Rojak (1966) (a Malay salad)

Benjamin Zimmer bgzimmer at RCI.RUTGERS.EDU
Tue Dec 28 18:49:01 UTC 2004

On Tue, 28 Dec 2004 09:43:22 EST, Bapopik at AOL.COM wrote:

>ROJAK--102,000 Google hits, 632 Google Groups hits
>(Not in OED, "miserable on food")
>I have a few citations in the archives, but not historical. As expected,
>the Los Angeles Times has it.
>18 December 1966, pg. K19:
>_Singapore: New_
>_Upholstered Asia_
>The Indian stalls purvey rojak, a mess of bean cakes, fried  crab
>claws, dusted with chili powder, sprinkled with cucumbers and onions and
>smothered with a thick gravy.

The Encarta dictionary has it:

rojak (1)
ro·jak (plural ro·jaks)
noun  Malaysia
1. mixed salad: a mixed salad of fruit and vegetables
[Late 20th century. From Malay, literally "mixed."]
rojak (2)
ro·jak (plural ro·jaks)
noun  Malaysia
1. taboo term: a taboo term for a person of mixed ethnic background (slang)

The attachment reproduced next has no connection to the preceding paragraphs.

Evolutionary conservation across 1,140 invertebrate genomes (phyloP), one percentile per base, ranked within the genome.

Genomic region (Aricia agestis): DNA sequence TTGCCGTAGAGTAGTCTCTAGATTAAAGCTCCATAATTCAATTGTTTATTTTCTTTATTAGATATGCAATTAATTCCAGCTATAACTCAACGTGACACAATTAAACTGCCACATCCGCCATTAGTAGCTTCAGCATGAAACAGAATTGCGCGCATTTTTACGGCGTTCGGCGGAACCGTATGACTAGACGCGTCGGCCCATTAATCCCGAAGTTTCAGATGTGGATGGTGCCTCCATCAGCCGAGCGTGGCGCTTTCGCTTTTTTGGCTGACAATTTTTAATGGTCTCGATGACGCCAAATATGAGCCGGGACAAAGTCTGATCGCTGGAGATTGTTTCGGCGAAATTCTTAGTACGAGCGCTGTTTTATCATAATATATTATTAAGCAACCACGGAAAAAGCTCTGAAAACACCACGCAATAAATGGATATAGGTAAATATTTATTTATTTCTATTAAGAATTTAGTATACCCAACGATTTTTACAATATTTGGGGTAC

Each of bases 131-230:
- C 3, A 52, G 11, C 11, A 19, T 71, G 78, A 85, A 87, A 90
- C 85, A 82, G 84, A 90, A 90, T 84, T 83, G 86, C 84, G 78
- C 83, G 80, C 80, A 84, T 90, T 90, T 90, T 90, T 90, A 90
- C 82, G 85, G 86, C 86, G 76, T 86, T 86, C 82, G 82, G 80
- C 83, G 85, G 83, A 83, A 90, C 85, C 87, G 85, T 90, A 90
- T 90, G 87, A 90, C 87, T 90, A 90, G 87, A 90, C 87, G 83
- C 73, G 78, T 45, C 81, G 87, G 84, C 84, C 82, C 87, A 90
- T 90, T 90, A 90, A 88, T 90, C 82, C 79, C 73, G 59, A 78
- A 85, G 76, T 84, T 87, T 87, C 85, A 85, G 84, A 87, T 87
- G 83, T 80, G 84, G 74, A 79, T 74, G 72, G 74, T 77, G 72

You might also search for the usual Indonesian spellings of the salad:
"rujak" (spelling since 1972), "rudjak" (spelling from 1950 to 1972), or
"roedjak" (spelling before 1950 and still the most common Dutch spelling).

In Indonesia, the sweet/sour/spicy "rujak" sauce is also used for grilling
chicken or beef, in a dish called "ayam bumbu rujak" (chicken) or "daging
bumbu rujak" (beef).  There's a hit for "daging bumbu rujak" in a March
31, 1965 LA Times review of JB's Little Bali Cafe in Inglewood.
Remarkably, the restaurant is still there and is still serving "daging
bumbu rujak":

--Ben Zimmer

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